• Vanguard Capped portfolio. . . . . . . . . . . . . . . . . . . . . . . . . . . . . . . . . . . . . Down 0.32 %
  • My personal try at a no-brainer portfolio using Vanguard funds. . . . . . . . . . . . .Up 0.92 %
  • Vanguard not capped portfolio . . . . . . . . . . . . . . . . . . . . . . . . . . . . . . . . . . . Up 1.57 %

I have followed the Couch Potato series for years. The chap who designs these portfolios knows what he is doing. So why have the two assertive Couch Potato portfolio done so poorly? My guess is bad luck. The timing is off. For instance, any U.S. exposure has probably fared poorly so far this year. The market in the States has been lagging the Canadian market for most of the year. These two portfolios will have their day, of that I am sure.

Still, it is interesting that the portfolio based on just two D-series monthly income funds is doing better than the Couch Potato suggestions even though the D-series funds have the burden of higher MERs.

Here is a look at my portfolio mix based on just two D-series monthly income funds.

I will disclose right now that I hold a big chunk of TDB3085 in my personal retirement portfolio. Why? It appears to be the old TD Monthly Income fund (TDB622) but with a lower MER. And I like TDB622. With its mix of stocks and bonds it has much lower risk than many of my investments. TDB622 has been a winner for decades.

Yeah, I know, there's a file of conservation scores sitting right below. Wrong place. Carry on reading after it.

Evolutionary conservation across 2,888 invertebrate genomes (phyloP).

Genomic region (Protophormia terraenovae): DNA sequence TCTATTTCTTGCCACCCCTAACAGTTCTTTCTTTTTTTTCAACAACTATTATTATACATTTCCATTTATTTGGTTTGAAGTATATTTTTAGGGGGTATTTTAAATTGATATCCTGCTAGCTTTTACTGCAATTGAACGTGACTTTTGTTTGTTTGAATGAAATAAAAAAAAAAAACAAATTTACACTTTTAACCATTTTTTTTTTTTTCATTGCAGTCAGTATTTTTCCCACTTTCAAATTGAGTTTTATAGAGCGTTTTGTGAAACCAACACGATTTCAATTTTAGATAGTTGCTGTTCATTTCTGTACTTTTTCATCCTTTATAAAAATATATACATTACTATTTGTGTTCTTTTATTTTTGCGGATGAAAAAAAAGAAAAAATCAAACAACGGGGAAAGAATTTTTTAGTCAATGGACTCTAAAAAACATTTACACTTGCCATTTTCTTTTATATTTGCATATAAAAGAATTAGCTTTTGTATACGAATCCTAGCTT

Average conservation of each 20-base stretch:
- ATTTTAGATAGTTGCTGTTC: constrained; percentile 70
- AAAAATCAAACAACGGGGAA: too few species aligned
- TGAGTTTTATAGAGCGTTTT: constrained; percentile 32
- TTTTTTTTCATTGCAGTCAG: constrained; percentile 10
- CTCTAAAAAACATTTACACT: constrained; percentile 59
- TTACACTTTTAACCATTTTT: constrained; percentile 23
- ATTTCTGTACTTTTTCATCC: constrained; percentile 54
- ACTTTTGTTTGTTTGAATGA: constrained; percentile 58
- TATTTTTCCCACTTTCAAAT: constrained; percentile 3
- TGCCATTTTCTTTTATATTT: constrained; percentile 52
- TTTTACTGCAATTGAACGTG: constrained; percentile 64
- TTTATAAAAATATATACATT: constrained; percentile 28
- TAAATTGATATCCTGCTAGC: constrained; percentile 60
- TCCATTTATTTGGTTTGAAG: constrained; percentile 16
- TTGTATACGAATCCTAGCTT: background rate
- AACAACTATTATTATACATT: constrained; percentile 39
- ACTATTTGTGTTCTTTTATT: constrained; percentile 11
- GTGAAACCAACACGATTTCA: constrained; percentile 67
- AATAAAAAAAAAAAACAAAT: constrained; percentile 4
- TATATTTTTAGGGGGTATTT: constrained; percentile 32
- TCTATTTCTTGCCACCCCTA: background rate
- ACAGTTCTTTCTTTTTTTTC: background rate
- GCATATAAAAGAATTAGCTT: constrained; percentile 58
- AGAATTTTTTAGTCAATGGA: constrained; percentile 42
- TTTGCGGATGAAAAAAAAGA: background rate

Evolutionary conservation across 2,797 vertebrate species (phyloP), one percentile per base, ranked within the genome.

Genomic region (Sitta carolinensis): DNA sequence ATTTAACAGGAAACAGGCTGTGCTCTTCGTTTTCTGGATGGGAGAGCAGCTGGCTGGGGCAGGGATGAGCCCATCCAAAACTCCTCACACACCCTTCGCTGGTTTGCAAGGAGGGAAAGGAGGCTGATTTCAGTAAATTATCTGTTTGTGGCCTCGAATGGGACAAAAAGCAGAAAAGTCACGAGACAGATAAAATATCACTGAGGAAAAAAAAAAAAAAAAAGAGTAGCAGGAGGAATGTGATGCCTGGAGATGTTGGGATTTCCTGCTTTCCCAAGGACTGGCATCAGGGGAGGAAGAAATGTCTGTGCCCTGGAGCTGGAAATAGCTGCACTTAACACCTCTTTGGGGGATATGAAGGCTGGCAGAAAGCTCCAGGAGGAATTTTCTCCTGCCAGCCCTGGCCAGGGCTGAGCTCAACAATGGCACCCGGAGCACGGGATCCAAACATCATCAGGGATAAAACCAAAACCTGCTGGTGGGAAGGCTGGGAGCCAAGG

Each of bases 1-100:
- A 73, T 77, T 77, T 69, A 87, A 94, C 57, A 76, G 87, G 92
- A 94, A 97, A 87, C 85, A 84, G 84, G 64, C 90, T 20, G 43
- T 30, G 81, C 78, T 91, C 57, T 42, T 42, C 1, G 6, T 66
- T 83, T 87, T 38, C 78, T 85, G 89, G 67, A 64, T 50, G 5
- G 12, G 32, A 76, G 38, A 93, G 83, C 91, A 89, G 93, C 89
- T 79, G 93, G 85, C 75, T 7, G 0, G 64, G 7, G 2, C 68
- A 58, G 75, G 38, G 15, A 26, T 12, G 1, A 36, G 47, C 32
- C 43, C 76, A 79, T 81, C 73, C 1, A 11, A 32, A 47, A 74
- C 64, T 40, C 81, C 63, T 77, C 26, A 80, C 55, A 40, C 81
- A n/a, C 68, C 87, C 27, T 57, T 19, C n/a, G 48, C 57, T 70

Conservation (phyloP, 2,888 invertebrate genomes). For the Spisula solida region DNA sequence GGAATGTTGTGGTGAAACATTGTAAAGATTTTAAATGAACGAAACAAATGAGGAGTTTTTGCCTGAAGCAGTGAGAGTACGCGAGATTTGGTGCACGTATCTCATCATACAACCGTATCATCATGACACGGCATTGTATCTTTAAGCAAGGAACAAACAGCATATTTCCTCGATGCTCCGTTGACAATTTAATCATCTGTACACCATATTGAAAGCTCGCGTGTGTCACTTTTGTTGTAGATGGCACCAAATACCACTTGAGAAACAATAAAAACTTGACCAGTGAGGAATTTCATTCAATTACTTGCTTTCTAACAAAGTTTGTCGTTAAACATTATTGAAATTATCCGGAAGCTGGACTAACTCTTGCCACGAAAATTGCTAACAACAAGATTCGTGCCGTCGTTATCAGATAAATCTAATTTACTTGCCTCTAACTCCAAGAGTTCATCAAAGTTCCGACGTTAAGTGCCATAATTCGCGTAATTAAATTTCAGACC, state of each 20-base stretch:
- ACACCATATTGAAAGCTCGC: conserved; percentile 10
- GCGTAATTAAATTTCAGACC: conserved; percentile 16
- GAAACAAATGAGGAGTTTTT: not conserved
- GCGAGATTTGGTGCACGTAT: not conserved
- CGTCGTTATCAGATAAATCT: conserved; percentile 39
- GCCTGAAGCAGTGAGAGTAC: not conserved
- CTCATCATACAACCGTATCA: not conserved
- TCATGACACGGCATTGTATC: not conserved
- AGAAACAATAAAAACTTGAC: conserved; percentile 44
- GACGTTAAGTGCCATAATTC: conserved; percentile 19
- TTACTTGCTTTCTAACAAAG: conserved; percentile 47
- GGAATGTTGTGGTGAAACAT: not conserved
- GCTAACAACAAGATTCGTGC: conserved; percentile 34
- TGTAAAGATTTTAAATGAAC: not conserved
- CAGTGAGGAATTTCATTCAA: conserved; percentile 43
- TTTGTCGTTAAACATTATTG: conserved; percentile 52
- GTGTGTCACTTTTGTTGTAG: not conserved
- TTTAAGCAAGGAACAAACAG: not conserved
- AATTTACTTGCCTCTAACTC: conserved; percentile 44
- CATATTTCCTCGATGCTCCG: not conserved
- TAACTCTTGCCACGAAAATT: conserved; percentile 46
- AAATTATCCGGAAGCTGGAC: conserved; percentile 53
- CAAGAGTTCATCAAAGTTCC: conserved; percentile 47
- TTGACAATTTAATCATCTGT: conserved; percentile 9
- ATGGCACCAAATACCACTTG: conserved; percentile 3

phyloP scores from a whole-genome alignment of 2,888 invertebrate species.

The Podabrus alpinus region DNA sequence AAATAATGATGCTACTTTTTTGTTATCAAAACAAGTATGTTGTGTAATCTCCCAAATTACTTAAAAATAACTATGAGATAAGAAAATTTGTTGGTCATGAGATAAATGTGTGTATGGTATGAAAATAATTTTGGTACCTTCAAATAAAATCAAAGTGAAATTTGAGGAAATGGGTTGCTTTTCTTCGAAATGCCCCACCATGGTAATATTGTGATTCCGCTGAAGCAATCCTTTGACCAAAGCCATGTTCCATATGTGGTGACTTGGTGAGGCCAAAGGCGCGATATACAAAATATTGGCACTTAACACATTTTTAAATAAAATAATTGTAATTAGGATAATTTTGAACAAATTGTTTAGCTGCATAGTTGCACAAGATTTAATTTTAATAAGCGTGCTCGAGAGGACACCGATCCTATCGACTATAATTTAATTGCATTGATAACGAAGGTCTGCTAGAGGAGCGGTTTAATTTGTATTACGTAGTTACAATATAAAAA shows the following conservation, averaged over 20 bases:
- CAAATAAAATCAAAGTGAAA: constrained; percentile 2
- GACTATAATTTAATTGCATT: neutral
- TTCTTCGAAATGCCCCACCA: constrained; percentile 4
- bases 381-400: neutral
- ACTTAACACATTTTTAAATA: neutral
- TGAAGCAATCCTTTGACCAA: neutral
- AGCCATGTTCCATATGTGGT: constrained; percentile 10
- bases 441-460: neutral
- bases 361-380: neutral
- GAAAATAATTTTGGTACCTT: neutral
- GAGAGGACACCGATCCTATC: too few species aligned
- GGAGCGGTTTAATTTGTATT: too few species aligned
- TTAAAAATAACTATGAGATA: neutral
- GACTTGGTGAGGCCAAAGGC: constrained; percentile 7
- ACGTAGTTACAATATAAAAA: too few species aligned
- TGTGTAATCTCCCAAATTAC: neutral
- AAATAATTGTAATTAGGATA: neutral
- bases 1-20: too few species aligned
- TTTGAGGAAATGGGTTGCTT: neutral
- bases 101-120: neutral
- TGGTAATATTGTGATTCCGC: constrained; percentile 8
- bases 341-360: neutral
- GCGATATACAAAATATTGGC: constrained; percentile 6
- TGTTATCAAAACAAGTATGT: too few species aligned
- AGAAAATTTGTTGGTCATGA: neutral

Because it is still early in the year and I don't want to make too big a deal out of my so-called test at this early stage, I will only give a detailed breakdown of my best performing test portfolio. My iShares-based attempt.

I think my choice of CBD is self explanatory. It is the iShares balanced income portfolio. It is a one-stop shopping ETF. I've added the REIT exposure and utilities exposure because I have read a lot of articles that said retirees must accept more exposure to both REITs and utilities because of the need for dividend income.

I need to take a five figure amount from my portfolio annually in order to balance my books in retirement. So far the big disappointment has not been the poor overall showing of some of the portfolios but by the dividend yields. I need cash to live and most of these test portfolios are not delivering the income. I'm going to see if I can find a balanced income portfolio that doesn't inflate its yield with return of principle, mix it with some REIT and utilities exposure and pump up my yield while not sacrificing growth. When I have this figured out, I will back test it to the first of the year and compare it to the other portfolios.

Now, to the one thing I have learned. I had a test portfolio based on stocks found using the screener software. This portfolio was the wildest ride of all. During the crash in stock prices early this year, the screener-created portfolio was down in the six figures. If it had been real, I would never have gotten a wink of sleep. Since then it has recovered nicely but the volatility lesson has been learned and noted.

I have deleted the portfolio created with the screener from the test.